- all may express and practise their beliefs, religious or otherwise, providing they do not constrict the rights and freedoms of others;
- all “are confident in helping to shape public policy; and
- all “feel challenged to respond to the many manifest ills in wider society” for the common good.
However, the authors conceded that none of the big words and phrases – ‘positive’, ‘national story’, ‘respect’, ‘concern’, ‘enrichment’, ‘manifest ills’, ‘common good’ – is free of obscurity or ambiguity [3.2]. And as to “being British”, the report acknowledges that “in two of the four constituents of the United Kingdom a large minority of citizens would currently like to leave the union” [3.4].
The commission makes a series of recommendations, of which the principal ones are as follows:
- “A national conversation should be launched across the UK by leaders of faith communities and ethical traditions to create a shared understanding of the fundamental values underlying public life.” It would take place at all levels and in all regions. The outcome might be a statement of the principles and values which foster the common good, and which should underpin and guide public life.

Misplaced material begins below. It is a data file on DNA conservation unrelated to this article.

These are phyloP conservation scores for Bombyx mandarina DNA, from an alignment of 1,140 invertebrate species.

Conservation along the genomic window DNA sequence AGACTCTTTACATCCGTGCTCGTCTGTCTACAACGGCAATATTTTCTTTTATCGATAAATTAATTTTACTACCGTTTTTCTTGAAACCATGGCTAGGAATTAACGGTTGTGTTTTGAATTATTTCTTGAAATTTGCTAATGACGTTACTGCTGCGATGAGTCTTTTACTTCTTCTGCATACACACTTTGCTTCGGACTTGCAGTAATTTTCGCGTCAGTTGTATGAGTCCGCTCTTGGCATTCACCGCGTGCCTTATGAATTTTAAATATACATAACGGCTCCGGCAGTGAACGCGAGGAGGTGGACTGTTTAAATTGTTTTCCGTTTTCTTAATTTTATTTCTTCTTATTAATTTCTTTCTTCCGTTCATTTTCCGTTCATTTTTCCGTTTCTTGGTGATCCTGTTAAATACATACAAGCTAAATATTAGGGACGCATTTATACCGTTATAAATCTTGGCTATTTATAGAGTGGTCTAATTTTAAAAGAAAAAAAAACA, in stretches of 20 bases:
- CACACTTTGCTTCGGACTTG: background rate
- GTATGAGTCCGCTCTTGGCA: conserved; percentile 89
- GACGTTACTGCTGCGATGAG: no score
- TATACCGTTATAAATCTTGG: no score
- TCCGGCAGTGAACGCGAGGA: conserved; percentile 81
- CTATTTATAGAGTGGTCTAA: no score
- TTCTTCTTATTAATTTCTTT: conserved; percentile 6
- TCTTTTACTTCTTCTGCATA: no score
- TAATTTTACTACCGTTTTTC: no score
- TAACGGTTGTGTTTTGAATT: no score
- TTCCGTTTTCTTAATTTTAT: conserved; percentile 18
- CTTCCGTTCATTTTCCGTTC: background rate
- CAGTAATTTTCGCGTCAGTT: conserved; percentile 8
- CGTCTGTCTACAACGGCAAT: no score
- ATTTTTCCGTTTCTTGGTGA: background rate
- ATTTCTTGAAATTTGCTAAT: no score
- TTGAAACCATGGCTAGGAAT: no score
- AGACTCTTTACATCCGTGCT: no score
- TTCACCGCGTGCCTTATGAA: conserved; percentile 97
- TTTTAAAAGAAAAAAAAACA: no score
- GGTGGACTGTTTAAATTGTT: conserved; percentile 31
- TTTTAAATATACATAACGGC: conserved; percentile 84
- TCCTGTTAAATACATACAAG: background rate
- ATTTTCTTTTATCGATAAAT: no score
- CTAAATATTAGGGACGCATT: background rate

- Much greater religion and belief literacy is needed in every section of society, and at all levels. The potential for misunderstanding, stereotyping and oversimplification based on ignorance is huge. Educational and professional bodies should draw up religion and belief literacy programmes and projects, including an annual awards scheme to recognise and celebrate best practice in the media.